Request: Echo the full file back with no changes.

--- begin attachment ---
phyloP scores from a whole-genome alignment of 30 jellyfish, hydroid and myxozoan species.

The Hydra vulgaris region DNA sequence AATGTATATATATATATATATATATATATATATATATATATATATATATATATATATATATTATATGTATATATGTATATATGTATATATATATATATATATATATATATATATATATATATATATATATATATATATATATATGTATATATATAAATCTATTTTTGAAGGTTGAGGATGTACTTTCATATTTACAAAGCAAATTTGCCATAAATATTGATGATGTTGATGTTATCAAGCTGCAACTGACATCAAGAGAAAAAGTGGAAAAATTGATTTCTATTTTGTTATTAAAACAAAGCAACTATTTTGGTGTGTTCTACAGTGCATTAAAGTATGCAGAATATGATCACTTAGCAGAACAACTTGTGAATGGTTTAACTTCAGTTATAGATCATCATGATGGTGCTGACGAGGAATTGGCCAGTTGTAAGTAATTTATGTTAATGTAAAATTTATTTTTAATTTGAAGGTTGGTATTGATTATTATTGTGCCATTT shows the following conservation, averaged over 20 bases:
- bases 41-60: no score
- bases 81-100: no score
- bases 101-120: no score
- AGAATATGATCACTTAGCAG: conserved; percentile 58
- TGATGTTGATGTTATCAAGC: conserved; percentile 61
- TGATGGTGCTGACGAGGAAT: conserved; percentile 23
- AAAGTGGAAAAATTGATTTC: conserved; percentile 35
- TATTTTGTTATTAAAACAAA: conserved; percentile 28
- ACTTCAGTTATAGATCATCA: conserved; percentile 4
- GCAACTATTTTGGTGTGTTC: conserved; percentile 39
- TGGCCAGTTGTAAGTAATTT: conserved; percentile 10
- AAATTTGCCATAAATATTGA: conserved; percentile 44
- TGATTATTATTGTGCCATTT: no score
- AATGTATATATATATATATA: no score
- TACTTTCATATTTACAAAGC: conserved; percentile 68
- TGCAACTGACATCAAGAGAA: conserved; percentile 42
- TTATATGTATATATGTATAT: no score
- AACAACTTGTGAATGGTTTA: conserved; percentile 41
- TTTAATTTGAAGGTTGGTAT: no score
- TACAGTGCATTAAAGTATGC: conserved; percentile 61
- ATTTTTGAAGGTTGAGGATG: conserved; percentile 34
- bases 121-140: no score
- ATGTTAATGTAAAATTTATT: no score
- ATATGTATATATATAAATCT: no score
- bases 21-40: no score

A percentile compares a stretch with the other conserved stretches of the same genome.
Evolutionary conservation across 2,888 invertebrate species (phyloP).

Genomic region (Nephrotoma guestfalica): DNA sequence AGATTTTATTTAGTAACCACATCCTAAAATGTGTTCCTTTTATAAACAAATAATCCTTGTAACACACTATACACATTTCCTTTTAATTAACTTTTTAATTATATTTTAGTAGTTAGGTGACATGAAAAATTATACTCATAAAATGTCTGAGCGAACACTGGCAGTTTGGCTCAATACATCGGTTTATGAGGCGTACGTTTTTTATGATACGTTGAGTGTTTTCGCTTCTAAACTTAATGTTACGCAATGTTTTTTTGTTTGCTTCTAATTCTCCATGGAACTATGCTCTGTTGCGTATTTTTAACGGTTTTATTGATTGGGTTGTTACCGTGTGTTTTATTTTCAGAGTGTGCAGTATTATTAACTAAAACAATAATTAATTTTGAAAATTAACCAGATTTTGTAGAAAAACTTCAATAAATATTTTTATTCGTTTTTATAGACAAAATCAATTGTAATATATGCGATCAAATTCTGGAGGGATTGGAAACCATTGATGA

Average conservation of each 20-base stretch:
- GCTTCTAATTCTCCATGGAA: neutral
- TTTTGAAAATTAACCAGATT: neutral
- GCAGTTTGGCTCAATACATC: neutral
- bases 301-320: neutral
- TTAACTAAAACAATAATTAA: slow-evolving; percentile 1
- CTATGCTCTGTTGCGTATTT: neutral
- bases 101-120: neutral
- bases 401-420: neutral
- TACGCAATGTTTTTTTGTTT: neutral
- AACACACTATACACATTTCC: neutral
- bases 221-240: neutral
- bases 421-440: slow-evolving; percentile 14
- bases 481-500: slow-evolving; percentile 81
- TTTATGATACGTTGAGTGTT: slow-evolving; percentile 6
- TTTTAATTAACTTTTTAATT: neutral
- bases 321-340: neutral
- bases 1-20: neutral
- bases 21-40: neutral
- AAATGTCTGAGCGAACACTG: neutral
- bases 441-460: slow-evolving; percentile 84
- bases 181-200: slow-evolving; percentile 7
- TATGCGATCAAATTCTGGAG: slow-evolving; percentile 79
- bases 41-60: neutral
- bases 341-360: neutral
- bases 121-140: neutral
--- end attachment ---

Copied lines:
phyloP scores from a whole-genome alignment of 30 jellyfish, hydroid and myxozoan species.

The Hydra vulgaris region DNA sequence AATGTATATATATATATATATATATATATATATATATATATATATATATATATATATATATTATATGTATATATGTATATATGTATATATATATATATATATATATATATATATATATATATATATATATATATATATATATATGTATATATATAAATCTATTTTTGAAGGTTGAGGATGTACTTTCATATTTACAAAGCAAATTTGCCATAAATATTGATGATGTTGATGTTATCAAGCTGCAACTGACATCAAGAGAAAAAGTGGAAAAATTGATTTCTATTTTGTTATTAAAACAAAGCAACTATTTTGGTGTGTTCTACAGTGCATTAAAGTATGCAGAATATGATCACTTAGCAGAACAACTTGTGAATGGTTTAACTTCAGTTATAGATCATCATGATGGTGCTGACGAGGAATTGGCCAGTTGTAAGTAATTTATGTTAATGTAAAATTTATTTTTAATTTGAAGGTTGGTATTGATTATTATTGTGCCATTT shows the following conservation, averaged over 20 bases:
- bases 41-60: no score
- bases 81-100: no score
- bases 101-120: no score
- AGAATATGATCACTTAGCAG: conserved; percentile 58
- TGATGTTGATGTTATCAAGC: conserved; percentile 61
- TGATGGTGCTGACGAGGAAT: conserved; percentile 23
- AAAGTGGAAAAATTGATTTC: conserved; percentile 35
- TATTTTGTTATTAAAACAAA: conserved; percentile 28
- ACTTCAGTTATAGATCATCA: conserved; percentile 4
- GCAACTATTTTGGTGTGTTC: conserved; percentile 39
- TGGCCAGTTGTAAGTAATTT: conserved; percentile 10
- AAATTTGCCATAAATATTGA: conserved; percentile 44
- TGATTATTATTGTGCCATTT: no score
- AATGTATATATATATATATA: no score
- TACTTTCATATTTACAAAGC: conserved; percentile 68
- TGCAACTGACATCAAGAGAA: conserved; percentile 42
- TTATATGTATATATGTATAT: no score
- AACAACTTGTGAATGGTTTA: conserved; percentile 41
- TTTAATTTGAAGGTTGGTAT: no score
- TACAGTGCATTAAAGTATGC: conserved; percentile 61
- ATTTTTGAAGGTTGAGGATG: conserved; percentile 34
- bases 121-140: no score
- ATGTTAATGTAAAATTTATT: no score
- ATATGTATATATATAAATCT: no score
- bases 21-40: no score

A percentile compares a stretch with the other conserved stretches of the same genome.
Evolutionary conservation across 2,888 invertebrate species (phyloP).

Genomic region (Nephrotoma guestfalica): DNA sequence AGATTTTATTTAGTAACCACATCCTAAAATGTGTTCCTTTTATAAACAAATAATCCTTGTAACACACTATACACATTTCCTTTTAATTAACTTTTTAATTATATTTTAGTAGTTAGGTGACATGAAAAATTATACTCATAAAATGTCTGAGCGAACACTGGCAGTTTGGCTCAATACATCGGTTTATGAGGCGTACGTTTTTTATGATACGTTGAGTGTTTTCGCTTCTAAACTTAATGTTACGCAATGTTTTTTTGTTTGCTTCTAATTCTCCATGGAACTATGCTCTGTTGCGTATTTTTAACGGTTTTATTGATTGGGTTGTTACCGTGTGTTTTATTTTCAGAGTGTGCAGTATTATTAACTAAAACAATAATTAATTTTGAAAATTAACCAGATTTTGTAGAAAAACTTCAATAAATATTTTTATTCGTTTTTATAGACAAAATCAATTGTAATATATGCGATCAAATTCTGGAGGGATTGGAAACCATTGATGA

Average conservation of each 20-base stretch:
- GCTTCTAATTCTCCATGGAA: neutral
- TTTTGAAAATTAACCAGATT: neutral
- GCAGTTTGGCTCAATACATC: neutral
- bases 301-320: neutral
- TTAACTAAAACAATAATTAA: slow-evolving; percentile 1
- CTATGCTCTGTTGCGTATTT: neutral
- bases 101-120: neutral
- bases 401-420: neutral
- TACGCAATGTTTTTTTGTTT: neutral
- AACACACTATACACATTTCC: neutral
- bases 221-240: neutral
- bases 421-440: slow-evolving; percentile 14
- bases 481-500: slow-evolving; percentile 81
- TTTATGATACGTTGAGTGTT: slow-evolving; percentile 6
- TTTTAATTAACTTTTTAATT: neutral
- bases 321-340: neutral
- bases 1-20: neutral
- bases 21-40: neutral
- AAATGTCTGAGCGAACACTG: neutral
- bases 441-460: slow-evolving; percentile 84
- bases 181-200: slow-evolving; percentile 7
- TATGCGATCAAATTCTGGAG: slow-evolving; percentile 79
- bases 41-60: neutral
- bases 341-360: neutral
- bases 121-140: neutral